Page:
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Oh dear! Oh dear!
Scoff’d by young urchins, who, jeering go by,
Because I'm not more than four feet high.
Day after day, I my shortness deplore,

With grief my poor heart is quite full ;
I can't reach a knocker, or knock at a door,

Nor one single bell can I pull;
Yet from this I get consolation a bit,

And sentiments speak of all small men ;
I know very well we're only fit
To be waited upon by the tall men

Oh dear! Oh dear!
Hapless misfortune-I feel it—that I,
Should never be taller than four feet liigh.
There's one very pleasing reflection to me,
(To own it I cannot refuse ;)


person contented I'd be,
If the ladies I can but amuse :
And should any fair one, I vow on my life,

Take pity on me and my song,
I'll purchase the licence-make her my wife,
And marry, though short, before long.

Oh dear! Oh dear!
To make her quite happy I'm sure I would try,
Although I'm not taller than four feet high.

With my


I KNEW by the noise that I heard all around

In the street where I was, that a row it was near; And I said, “ if there's fun this good night to be found,

As I love it so dearly, I shall sure find it here." Every tongue seem'd employd,and the row did increase, Whilst the Charleys their rattles so cheerily spring.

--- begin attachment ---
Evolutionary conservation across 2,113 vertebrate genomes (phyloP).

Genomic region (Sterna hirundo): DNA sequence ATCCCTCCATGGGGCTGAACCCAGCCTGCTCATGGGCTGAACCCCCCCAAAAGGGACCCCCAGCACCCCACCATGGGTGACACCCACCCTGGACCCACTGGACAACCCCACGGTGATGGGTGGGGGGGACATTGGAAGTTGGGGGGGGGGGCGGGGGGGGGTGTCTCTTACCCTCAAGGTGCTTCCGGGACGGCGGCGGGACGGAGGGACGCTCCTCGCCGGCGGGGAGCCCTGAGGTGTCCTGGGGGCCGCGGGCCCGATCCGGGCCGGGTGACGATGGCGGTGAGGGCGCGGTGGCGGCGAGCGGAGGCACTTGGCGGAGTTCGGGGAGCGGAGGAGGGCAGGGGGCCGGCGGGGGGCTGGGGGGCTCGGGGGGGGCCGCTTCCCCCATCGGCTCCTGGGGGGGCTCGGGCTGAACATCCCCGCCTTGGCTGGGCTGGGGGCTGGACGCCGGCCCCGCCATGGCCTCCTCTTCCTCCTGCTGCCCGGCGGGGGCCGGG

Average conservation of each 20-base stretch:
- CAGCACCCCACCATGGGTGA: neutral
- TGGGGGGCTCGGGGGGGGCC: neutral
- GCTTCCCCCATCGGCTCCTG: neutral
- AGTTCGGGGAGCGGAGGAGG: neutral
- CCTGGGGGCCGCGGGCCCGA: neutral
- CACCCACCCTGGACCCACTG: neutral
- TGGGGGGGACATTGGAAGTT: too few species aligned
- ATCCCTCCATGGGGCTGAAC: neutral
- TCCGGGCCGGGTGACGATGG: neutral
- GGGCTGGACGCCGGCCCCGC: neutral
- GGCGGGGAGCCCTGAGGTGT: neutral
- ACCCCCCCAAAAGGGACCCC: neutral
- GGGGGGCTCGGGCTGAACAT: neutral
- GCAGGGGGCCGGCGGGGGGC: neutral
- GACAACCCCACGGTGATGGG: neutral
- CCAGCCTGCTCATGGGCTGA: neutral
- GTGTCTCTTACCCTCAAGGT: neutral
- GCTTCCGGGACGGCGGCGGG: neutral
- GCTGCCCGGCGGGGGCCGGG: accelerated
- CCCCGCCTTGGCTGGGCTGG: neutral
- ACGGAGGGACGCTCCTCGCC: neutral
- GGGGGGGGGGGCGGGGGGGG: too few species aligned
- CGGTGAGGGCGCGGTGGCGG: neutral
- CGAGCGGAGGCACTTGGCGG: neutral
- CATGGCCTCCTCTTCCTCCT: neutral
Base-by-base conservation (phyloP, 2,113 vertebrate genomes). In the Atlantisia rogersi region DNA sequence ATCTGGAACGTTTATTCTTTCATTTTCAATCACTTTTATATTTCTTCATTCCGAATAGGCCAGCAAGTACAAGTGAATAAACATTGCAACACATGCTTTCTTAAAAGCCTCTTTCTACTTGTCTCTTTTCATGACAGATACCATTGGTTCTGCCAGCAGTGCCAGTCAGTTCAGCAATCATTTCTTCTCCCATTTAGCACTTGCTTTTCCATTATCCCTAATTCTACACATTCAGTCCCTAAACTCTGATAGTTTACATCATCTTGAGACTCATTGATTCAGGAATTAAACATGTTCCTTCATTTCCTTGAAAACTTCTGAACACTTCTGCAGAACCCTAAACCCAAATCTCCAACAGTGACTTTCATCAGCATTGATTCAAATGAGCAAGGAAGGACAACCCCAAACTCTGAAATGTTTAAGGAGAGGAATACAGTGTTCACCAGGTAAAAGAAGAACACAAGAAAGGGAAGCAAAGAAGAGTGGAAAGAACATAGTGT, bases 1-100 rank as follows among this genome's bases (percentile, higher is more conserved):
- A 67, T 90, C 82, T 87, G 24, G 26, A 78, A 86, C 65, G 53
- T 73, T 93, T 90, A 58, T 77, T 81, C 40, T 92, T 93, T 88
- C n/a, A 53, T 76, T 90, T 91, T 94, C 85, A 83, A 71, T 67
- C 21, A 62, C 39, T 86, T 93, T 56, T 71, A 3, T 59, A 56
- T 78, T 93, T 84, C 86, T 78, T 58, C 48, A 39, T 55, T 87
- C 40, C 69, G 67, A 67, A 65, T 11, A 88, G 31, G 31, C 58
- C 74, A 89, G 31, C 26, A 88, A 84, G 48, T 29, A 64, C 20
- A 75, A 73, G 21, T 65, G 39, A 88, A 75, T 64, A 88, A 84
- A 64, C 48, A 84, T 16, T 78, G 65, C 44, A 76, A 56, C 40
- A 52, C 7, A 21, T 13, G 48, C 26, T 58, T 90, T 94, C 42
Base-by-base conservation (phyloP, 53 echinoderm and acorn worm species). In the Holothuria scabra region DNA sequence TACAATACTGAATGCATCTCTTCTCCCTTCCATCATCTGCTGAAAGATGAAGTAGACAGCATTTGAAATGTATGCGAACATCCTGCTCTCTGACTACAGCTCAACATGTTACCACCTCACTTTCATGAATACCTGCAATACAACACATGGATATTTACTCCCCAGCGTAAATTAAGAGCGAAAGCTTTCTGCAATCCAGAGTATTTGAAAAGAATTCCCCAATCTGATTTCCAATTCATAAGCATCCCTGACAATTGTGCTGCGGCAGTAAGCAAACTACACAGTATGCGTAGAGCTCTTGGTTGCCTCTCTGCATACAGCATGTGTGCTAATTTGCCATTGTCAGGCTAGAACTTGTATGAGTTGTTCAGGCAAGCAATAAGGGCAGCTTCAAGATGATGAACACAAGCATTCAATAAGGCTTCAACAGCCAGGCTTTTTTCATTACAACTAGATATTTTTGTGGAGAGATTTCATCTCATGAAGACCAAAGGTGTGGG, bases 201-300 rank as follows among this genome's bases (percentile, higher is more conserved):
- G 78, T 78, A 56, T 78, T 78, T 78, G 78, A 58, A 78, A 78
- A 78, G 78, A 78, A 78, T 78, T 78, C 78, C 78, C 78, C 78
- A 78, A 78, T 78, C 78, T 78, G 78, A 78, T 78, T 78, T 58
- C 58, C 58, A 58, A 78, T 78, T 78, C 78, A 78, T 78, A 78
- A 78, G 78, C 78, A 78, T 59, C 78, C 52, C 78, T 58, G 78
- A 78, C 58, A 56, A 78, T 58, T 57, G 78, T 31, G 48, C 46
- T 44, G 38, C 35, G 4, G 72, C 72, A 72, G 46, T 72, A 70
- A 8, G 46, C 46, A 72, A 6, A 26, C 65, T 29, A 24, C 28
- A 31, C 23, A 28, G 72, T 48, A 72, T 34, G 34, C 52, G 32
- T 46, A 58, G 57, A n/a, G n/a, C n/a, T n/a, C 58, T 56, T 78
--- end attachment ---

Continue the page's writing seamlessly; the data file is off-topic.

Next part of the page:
I hopp'd into the crowd, the news for to catch,

But scarcely had open'd my mouth to inquire, When a rascally thief made off with my watch,

Tript my heels, and so laid me flat down in the mire.
The watchmen surrounded, and me bore away,
And in limbo was kept till the dawn of next day.
To the justice they took me, to tell my sad tale,

Who ask'd me what in defence I'd to say,
I told him that rogues in the crowd did assail,

Used my person quite ill, and my watch bore away. He looking quite grim, bade me good hours keep, Pay a shilling---return to my home with all speed.


ONE Paddy O’Lynn courted Widdy M‘Kay,
He bold as a lion, she fresh as the day;
Now to win her, he knew he the widdy must plaise,
So he thought the best thing he could do was to taze.
Now Paddy be aisy, you devil, she'd cry,
And she'd smack Paddy's chops, while she'd look at
him sly;

[affairs, “Lave your tricks and your nonsense, and mind your Through your tickling I know I'll be tumbling up

stairs !" 'My honey,” says Paddy, “that, some folks do say, Is a sign that you'll soon know your own wedding day ; And it's pleased that I am--sure to say so’s no sin, Since 'tis all for good luck," says Paddy O’Lynn. “Arrah, now!" says she, “Pat, don't think of the like, For I didn't say no to your fat cousin Mike, The sole of my shoe he loves, though it arn't whole:” Says Paddy, “I'd rather love you than your soul.” “Now Paddy, l'll squeal, and I'll punch your fool's head

[bed ;" Sure I'm dreaming each night, I've your cousin in For

Says Paddy, “That same I am glad that you say,
For drames always go quite the contrary way ;
So widdy kape draming that same till you die,
When you drame Mike's in bed, why, you'll find it is I!
And it's plased that I am, sure to say so's no sin,
For 'tis all for good luck,” says sly Paddy O’Lynn.
“Arrah! widdy, my darling, you've plagued me enough,
And sure then 'tis time that you left off such stuff,

sake I've been fighting, and broken my head,
And I think after this, it is time we were wed.”